Monday, September 21, 2015

Bring Your Plumbing Up-to-Date with Best Practices

A famous quote from L.P Hartley's book, 'The Go-Between,' states, "The past is a foreign country; they do things differently there." This could be a true reflection of the plumbing installed in your home, especially if you've an older house with a plumbing system installed before today’s best plumbing practices became the norm. Take, for example, the pipework running under your floorboards; that could be a significant bad practice, unbeknownst to you, weakening the structure of your house.

With central heating systems in the 1970s, plumbers often put pipes under the floorboards and used a technique called 'notching' (i.e. cutting a groove in the joists) to allow pipes to run across them. If done with care, the joists shouldn't have been weakened but this often wasn't the case, leading to weaker joists.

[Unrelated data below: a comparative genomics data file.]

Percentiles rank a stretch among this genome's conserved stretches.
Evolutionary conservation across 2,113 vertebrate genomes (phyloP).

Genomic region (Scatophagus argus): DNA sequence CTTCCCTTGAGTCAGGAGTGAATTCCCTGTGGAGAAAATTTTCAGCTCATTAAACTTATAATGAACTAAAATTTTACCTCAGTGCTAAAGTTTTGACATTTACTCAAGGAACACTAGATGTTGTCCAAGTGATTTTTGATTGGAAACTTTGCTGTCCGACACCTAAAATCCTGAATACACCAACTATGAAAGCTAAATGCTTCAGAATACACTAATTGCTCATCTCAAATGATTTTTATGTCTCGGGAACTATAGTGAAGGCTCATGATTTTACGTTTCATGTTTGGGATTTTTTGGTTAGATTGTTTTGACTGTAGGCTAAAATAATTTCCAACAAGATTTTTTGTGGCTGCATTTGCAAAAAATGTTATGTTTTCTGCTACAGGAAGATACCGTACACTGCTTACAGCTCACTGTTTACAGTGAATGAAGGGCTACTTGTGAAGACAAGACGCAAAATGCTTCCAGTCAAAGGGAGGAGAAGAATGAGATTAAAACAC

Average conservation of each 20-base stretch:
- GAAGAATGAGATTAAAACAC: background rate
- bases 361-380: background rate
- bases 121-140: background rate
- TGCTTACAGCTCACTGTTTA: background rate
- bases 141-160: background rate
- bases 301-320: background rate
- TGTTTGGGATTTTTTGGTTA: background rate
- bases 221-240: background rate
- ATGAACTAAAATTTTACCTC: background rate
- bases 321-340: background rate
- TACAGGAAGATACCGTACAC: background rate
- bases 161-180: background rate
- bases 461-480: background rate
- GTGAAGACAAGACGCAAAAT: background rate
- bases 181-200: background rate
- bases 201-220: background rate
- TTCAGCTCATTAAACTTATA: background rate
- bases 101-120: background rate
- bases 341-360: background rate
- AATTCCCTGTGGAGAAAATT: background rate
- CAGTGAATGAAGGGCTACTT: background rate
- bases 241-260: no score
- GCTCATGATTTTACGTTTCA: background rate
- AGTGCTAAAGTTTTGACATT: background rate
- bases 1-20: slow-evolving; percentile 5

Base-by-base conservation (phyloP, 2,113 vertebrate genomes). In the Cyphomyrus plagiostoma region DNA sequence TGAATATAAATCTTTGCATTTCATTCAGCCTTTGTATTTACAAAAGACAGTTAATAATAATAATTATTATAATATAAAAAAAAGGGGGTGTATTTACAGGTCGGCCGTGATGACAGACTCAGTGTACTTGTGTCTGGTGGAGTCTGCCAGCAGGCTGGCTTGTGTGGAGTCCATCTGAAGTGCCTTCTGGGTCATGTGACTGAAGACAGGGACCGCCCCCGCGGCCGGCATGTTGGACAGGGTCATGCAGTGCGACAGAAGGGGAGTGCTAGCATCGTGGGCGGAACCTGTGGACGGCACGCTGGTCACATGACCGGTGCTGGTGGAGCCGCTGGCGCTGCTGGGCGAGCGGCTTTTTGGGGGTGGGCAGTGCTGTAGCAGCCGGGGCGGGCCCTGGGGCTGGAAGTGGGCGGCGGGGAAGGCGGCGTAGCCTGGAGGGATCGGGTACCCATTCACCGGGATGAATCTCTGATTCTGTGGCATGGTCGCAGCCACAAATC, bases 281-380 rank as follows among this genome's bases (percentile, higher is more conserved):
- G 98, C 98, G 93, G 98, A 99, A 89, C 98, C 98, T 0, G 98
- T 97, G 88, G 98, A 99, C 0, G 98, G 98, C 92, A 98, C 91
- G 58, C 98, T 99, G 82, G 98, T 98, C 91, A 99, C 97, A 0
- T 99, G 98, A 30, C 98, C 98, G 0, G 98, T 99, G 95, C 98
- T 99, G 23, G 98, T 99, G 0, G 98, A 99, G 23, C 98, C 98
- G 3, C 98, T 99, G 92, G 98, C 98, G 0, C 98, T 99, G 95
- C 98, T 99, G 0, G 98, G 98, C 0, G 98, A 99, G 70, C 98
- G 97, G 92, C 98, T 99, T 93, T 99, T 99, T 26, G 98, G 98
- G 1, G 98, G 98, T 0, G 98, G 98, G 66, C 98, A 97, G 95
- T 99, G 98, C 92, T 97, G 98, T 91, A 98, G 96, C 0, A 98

Floor joists are subject to considerable loading. The safest place to penetrate them is right through the centre, known as the neutral axis. Even so, drilling shouldn't be done at either the mid-point or too close to the supporting ends, but in a carefully calculated zone. Good plumbers know this and use right-angle chuck attachments on their drills to ensure that the holes go perpendicularly through the joists. New plastic plumbing pipes are an advantage, as they can run through the centres of the joists easily.

Where rigid copper pipes run perpendicular to joists, notching is often unavoidable but their position must be carefully calculated and constructed using the right technique. Best plumbing practices do this, so check with your plumber on the next visit to see the legacy you've inherited under your floor!

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